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Sumit Singhal
Sumit Singhal
Sumit Singhal loves modern architecture. He comes from a family of builders who have built more than 20 projects in the last ten years near Delhi in India. He has recently started writing about the architectural projects that catch his imagination.

‘Fierljep’ Polder in Jinzhou, China by Bureau B+B

May 30th, 2012 by Sumit Singhal

Article source: Bureau B+B

The city of Jinzhou is located 430 kilometres north of Beijing in the province of Liaoning and lies 20 kilometres inland. The Jinzhou Longqiwan New Area is an urban development on the coast of the Bonzai Sea.

Part of this development is a park, for which Bureau B+B is building a ‘fierljep’ polder and an information centre. This polder-garden will open during the Jinzhou World Landscape Art Exposition in 2013.

'Fierljep' Polder

'Fierljep' Polder

A three-meter high dike surrounds the garden and protects the meadows and the system of ditches. The polder is vacant, devoid of views and stands in sharp contrast to the other gardens. But before you know it, the polder becomes a playground. Visitors, fathers, and children use canes to vault over the ditches from one field to another. They experience the euphoria of taking possession of inaccessible land and, by using the canes to transport themselves throughout the garden, follow the more than thousand year old tradition of ‘fierljeppen’. This spectacle can be seen from the dike: how a empty polder is transformed into a playground with leaping and laughing people.

'Fierljep' Polder

Visitors enter the polder through the information centre. In the centre, they swap their own shoes for rubber boots and an informative film explains how to ‘leap a ditch’. The concrete space, with its alcoves and peepholes, is located in the dike and refers to a fortification. The green-impregnated concrete and caverns, which bring the sunlight into the space, offer visitors an adventure even before they enter the garden.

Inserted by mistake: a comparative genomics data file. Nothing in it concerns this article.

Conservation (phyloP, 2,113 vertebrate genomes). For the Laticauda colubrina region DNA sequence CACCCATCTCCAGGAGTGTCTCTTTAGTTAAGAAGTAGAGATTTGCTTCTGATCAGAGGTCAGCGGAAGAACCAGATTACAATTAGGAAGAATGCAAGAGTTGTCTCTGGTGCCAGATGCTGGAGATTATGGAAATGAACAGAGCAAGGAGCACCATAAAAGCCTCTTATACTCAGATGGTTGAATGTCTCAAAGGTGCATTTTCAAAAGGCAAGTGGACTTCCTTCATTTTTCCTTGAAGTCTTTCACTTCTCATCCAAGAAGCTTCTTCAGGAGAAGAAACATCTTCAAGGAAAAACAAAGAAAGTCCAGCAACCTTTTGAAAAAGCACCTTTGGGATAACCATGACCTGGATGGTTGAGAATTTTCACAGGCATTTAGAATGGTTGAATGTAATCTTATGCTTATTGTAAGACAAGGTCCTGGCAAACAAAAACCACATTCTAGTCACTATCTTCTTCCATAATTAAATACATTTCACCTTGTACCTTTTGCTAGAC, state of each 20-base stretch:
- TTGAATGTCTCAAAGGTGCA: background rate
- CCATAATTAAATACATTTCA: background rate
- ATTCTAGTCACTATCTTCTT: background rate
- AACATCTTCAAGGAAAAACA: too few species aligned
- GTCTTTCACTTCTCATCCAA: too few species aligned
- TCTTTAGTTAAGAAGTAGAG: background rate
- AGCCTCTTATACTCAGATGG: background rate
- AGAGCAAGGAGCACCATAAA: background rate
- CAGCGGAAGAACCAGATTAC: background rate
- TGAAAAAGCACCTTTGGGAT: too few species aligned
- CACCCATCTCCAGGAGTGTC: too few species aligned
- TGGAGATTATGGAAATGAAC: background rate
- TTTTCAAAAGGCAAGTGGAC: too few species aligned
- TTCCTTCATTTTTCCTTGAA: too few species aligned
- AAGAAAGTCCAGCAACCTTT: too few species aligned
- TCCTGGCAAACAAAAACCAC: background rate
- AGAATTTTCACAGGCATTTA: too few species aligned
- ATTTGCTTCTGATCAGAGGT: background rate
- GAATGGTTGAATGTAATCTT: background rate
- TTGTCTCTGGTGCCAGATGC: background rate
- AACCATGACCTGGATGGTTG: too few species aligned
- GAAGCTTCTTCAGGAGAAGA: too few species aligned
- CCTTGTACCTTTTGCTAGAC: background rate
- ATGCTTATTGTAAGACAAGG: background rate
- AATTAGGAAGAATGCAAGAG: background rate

'Fierljep' Polder

Flower-filled fields of grass lie between the ditches. They differ in colour due to the varied maintenance plan, visitor dynamics, and subtle differences in soil conditions and dampness. The result is a realm of meadow-islands with plants that can be tread on, plants for water and banks, clover and flowers in the grass, all of which changes during the exposition season. Pickings flowers and lying in the grass is permitted. With a hand-made crown of flowers in your hand and splashes of water on your cheek, you say good-bye to the polder.

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Category: Park

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